To the Jewish community and general population at large, the Maharal of
Prague is the revered, mystical medieval rabbi who created the Golem
to protect the Jews in the Prague ghetto. But the Maharal’s true
contribution to Jewish life has little to do with the legend of the

The acronym, MaHaRaL, stands for Moreinu HaRav Loew,*
whose full name was Rabbi Yehuda ben Betzalel Loew (1520 – 1609). The
Maharal is also known by the title of his most distinguished
publication, Gur Aryeh (Ahl HaTorah) – “The Little Lion on the Torah.” His use of the title Gur Aryeh
is a reference to Jacob’s Biblical blessing of his son Yehuda (Judah)
and is significant either by reason of the fact that Loew is a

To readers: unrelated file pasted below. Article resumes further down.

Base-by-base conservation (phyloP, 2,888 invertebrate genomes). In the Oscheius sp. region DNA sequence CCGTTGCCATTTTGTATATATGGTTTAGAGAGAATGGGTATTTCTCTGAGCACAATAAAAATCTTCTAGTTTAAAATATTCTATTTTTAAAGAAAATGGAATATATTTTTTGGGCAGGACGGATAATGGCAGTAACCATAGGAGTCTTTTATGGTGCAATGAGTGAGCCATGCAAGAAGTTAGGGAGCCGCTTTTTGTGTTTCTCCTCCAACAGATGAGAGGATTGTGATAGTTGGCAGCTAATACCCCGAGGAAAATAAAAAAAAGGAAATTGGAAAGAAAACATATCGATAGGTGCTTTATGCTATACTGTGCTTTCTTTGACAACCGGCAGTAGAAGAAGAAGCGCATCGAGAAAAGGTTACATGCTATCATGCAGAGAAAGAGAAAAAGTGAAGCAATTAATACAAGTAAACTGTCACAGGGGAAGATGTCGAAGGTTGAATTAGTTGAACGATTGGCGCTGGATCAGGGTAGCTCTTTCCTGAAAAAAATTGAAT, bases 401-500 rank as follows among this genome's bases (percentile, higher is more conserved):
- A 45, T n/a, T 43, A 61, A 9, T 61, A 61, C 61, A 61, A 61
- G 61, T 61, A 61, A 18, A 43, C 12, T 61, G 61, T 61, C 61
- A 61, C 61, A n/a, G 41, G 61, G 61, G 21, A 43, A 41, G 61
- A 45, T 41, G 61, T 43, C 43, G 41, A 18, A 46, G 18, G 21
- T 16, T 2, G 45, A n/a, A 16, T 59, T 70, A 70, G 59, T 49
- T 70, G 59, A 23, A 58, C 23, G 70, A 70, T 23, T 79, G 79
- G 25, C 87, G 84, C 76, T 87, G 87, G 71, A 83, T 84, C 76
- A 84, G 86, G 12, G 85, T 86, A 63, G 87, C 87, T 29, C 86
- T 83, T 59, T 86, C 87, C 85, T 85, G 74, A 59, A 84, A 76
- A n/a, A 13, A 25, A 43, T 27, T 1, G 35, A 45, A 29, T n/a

derivitive of the German word for lion or an allusion to the Maharal’s
ability to trace his lineage back to King David.

While the
Maharal is credited with being well-versed in kabbalah (hence his
assumed ability to create a Golem), his studies and commentaries in
Torah and Talmud are highly regarded. The Maharal stressed the
importance of understanding the p‘shat, mainly the simple, literal meaning of the words. He was also well-versed in Aggadah, the non-halachic, homiletic passages of the Talmud.

genius of the Maharal is acknowledged by Jews from many walks of life.
His work had a significant influence on the Vilna Gaon (Elijah ben
Shlomo Zalman, 1720 – 1797), and he was the great-grandfather of the
founder of Chabad Chassidim, Rabbi Shneur Zalman of Liadi (“Baal HaTanya,”
1745 – 1812). The Maharal was also well-known and respected outside of
the Jewish community. He communicated with the astronomer Tycho Brahe
and had a memorable audience with the Emperor Rudolf II of Austria.

*alternatively spelled Lowe

This Treat was last posted on August 27, 2010.

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